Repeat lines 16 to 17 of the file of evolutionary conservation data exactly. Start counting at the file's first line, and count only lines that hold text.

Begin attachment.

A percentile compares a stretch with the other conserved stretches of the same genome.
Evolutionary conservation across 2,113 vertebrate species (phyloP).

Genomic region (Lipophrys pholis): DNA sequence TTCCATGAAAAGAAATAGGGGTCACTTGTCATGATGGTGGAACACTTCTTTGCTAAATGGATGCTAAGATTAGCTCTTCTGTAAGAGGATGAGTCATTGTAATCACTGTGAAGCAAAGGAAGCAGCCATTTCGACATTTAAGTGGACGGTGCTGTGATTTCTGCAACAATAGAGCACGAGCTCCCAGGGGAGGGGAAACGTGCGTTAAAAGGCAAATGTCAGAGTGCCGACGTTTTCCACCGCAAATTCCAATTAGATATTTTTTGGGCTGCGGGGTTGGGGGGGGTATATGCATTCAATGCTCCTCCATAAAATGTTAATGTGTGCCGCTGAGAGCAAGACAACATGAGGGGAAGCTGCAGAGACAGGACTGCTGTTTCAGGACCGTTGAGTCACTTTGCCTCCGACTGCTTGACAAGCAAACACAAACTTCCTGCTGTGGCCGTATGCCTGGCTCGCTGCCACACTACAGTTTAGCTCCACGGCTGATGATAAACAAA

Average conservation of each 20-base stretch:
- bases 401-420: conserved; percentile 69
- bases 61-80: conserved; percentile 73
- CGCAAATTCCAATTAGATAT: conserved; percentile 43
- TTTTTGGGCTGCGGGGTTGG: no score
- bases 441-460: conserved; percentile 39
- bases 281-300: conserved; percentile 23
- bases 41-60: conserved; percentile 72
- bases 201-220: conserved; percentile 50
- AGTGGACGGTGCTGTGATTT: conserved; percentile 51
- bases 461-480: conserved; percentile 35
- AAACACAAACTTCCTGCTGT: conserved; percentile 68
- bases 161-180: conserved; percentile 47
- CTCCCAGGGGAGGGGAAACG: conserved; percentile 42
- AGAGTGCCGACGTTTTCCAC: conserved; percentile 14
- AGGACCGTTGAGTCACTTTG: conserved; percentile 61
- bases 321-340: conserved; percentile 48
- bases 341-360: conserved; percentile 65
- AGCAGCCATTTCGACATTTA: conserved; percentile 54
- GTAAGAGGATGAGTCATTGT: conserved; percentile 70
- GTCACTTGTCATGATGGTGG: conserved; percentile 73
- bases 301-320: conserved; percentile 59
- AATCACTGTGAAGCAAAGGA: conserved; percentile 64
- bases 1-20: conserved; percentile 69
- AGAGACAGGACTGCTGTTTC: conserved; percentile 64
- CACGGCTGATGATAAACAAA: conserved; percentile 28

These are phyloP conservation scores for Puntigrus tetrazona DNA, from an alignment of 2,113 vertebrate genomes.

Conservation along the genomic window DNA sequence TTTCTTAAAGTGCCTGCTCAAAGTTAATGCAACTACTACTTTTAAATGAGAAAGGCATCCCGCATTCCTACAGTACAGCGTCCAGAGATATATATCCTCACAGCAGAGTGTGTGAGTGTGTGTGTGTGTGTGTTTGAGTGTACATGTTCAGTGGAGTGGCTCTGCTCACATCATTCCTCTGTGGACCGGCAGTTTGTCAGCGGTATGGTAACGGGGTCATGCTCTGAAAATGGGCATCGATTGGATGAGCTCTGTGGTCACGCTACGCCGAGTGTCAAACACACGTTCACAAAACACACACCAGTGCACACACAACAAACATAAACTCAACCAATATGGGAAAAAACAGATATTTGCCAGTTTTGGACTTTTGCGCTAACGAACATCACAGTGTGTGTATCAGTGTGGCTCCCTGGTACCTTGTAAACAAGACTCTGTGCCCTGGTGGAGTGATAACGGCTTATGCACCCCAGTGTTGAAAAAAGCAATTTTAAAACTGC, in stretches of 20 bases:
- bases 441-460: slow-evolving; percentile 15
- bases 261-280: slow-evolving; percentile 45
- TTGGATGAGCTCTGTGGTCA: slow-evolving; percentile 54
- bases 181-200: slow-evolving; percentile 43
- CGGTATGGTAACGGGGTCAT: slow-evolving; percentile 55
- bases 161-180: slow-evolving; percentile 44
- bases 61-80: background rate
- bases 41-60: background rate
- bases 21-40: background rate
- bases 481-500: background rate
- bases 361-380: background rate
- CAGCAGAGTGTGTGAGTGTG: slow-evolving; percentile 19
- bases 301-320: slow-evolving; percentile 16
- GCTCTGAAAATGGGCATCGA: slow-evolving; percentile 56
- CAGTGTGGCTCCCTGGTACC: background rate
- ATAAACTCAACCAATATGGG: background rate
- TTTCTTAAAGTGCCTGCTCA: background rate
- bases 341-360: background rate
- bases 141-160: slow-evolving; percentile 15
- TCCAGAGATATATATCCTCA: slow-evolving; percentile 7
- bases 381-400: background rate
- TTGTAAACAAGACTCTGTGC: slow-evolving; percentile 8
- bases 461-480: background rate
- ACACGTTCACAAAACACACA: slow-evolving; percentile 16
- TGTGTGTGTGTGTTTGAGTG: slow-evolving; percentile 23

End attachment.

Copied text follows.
- bases 161-180: conserved; percentile 47
- CTCCCAGGGGAGGGGAAACG: conserved; percentile 42